kate. >> it is great to see you, thank you. joining me now, is david k. johnston, a journalist who has covered donald trump for more than 30 years and paul rosen swag, from the whitewater investigation. thank you both. i want to get back to what evan perez was just reporting out. what do you think of the decision that the 11th circuit on the classified documents found at mar-a-lago. >> well, it is seem to be clearly right. it was unanimous decision by three judge panel including two trump judges and they issued less than a day after briefing was complete it seemed to be a pretty clear repudiation of judge cannon's analyst, at one point they said she had completely disregarded one of the factors that should there-v played in her decision. they pretty much rejected any suggestion that a president has any personal interest in
classified information. and they sort of mocked his inability to put forward evidence in the court that he had in fact declassified anything something that he responded to by saying he did it in his own mind. it is a full scale win for the department of justice that will now be able to conduct the investigation of the potential damage from the leak of classified information to an insecure location and then follow up with, if appropriate, criminal charges. >> so let me ask you something, you were just touching on was donald trump's new comments about whey sees as his power to de classify anything. this panel said something interesting i want to read about this whole question of declassification. they wrote at least for these purposes the declassification argument is a red herring because declassing an official dom would not change its content or render it personal. so even if we assumed that plaintiff, donald trump, did
classify some or all of the documents that would not explain why he has a person interest in them. what does that mean and what do you think of it? >> well it is exactly right. the potential crimes of the department of justice is investigating involve national defense information. classified and unclassified government information, what they're saying here is that trump's claim to the return of the documents turns on whether or not the documents are personal to him. his medical records for example, if they had been seized or maybe attorney/client privileged information. but classified information by its nature even if it is declassified still remains government information and not personal to the president of the united states. and he can't convert that even if his own mind just by saying so. >> david, the other legal problem that trump is now facing is this civil lawsuit brought by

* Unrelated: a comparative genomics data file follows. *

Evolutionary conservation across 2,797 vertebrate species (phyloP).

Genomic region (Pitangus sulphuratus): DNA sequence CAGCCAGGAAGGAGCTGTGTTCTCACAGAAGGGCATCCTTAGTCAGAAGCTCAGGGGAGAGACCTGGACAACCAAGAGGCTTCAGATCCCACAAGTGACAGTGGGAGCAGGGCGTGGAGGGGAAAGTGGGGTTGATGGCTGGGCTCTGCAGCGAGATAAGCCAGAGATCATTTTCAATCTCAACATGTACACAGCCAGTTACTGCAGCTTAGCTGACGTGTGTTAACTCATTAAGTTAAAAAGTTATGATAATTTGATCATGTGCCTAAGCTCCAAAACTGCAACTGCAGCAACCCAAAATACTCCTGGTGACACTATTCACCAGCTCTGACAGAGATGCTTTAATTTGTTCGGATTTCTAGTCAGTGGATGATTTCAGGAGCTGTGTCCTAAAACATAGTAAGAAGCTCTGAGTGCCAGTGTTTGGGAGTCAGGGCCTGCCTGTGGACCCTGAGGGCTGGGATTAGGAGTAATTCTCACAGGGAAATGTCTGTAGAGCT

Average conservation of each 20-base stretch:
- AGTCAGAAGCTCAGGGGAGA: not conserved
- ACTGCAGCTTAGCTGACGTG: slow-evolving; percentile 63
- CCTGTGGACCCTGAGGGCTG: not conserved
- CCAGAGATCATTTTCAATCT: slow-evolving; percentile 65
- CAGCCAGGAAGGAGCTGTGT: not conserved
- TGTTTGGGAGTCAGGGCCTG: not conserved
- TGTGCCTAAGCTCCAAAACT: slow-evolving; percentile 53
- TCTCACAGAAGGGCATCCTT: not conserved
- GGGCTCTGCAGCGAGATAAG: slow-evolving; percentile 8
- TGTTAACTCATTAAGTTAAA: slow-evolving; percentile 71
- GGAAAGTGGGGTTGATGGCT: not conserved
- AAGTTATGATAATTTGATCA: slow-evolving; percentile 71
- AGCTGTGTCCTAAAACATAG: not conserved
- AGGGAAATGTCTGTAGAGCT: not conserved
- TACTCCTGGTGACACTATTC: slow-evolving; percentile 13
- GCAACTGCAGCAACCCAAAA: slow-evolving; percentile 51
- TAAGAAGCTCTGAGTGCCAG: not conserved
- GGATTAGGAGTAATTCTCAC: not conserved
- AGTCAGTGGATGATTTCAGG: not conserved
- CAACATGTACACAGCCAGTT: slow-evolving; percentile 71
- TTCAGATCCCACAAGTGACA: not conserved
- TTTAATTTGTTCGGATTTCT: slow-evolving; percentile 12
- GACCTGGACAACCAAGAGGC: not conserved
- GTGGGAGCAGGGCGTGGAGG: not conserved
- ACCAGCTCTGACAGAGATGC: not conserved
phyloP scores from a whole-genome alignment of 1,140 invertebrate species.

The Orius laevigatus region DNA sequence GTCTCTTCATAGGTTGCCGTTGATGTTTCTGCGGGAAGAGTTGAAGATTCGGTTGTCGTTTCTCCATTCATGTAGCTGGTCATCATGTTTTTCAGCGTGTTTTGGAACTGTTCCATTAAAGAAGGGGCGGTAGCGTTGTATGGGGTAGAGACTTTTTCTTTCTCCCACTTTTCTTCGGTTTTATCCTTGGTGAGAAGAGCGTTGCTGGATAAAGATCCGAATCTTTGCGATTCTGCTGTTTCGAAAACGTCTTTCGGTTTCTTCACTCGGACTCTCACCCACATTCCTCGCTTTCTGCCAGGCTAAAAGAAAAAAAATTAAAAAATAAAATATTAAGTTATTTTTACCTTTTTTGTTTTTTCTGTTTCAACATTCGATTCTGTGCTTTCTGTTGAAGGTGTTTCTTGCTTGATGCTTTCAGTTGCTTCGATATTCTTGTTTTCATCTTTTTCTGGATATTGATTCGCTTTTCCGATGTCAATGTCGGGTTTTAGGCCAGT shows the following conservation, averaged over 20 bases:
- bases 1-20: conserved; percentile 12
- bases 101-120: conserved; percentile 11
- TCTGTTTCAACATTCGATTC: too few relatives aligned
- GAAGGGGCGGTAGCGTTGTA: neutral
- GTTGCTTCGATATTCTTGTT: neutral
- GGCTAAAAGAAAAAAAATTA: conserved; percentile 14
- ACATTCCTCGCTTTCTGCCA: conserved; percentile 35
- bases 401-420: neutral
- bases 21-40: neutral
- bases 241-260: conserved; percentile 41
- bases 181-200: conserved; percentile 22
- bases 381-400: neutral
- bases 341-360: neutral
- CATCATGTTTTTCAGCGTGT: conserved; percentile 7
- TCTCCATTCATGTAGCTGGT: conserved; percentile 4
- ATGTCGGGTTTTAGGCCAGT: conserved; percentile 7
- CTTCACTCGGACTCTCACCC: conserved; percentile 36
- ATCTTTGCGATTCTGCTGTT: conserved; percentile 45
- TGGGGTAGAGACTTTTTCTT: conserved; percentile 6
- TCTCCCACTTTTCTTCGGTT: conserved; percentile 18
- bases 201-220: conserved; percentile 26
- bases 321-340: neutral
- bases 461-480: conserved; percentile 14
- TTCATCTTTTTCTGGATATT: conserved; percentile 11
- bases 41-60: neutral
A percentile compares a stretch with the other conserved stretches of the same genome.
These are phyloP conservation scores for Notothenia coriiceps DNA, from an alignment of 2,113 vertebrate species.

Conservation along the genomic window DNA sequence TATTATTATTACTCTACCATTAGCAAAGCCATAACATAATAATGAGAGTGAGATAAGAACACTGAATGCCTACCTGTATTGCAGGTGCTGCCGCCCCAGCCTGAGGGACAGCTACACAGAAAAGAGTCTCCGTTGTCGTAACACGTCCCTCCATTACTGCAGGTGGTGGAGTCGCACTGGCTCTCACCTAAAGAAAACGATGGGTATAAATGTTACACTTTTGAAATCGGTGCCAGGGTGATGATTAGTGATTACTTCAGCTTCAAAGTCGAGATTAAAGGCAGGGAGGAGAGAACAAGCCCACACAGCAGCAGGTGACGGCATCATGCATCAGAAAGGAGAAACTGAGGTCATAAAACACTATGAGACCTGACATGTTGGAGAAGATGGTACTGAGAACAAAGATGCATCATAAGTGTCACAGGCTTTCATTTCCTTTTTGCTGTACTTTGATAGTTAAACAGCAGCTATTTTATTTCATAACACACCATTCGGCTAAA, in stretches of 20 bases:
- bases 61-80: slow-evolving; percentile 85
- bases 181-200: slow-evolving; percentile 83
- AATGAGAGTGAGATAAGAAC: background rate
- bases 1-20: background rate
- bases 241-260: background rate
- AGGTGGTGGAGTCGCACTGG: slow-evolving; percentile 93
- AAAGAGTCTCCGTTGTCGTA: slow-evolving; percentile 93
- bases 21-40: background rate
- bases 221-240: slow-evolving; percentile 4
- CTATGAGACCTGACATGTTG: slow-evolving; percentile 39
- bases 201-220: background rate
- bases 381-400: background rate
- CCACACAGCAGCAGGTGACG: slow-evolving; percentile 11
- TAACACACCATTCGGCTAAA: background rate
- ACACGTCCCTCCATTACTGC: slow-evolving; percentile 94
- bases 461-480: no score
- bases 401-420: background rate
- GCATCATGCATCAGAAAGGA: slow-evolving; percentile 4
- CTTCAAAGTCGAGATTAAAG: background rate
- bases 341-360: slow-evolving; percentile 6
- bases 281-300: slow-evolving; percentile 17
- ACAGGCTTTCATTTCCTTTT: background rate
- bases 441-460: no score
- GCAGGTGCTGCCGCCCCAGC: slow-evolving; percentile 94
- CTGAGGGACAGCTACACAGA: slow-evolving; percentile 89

the new york's attorney general alleging that he and some of his kids and his companies engaged in massive widespread and decades long fraud relating to his assets. you've covered him and his businesses for decades. what do you think this lawsuit could mean for them? >> well, letitia james, the elected attorney general of new york is trying to put the trump organization out of business. you and i as natural persons have a right to our life but a corporate, artificial person is a creature of the state. and what letitia james is seeking is that trump cannot do business in new york any more unless he does a sole proprietor, that is a direct ow owner without a corporate shield. he's presented strong evidence of fraud and has shown that donald was personally involved in the deceptions based on the testimony of others and documents that were presented to the grand jury.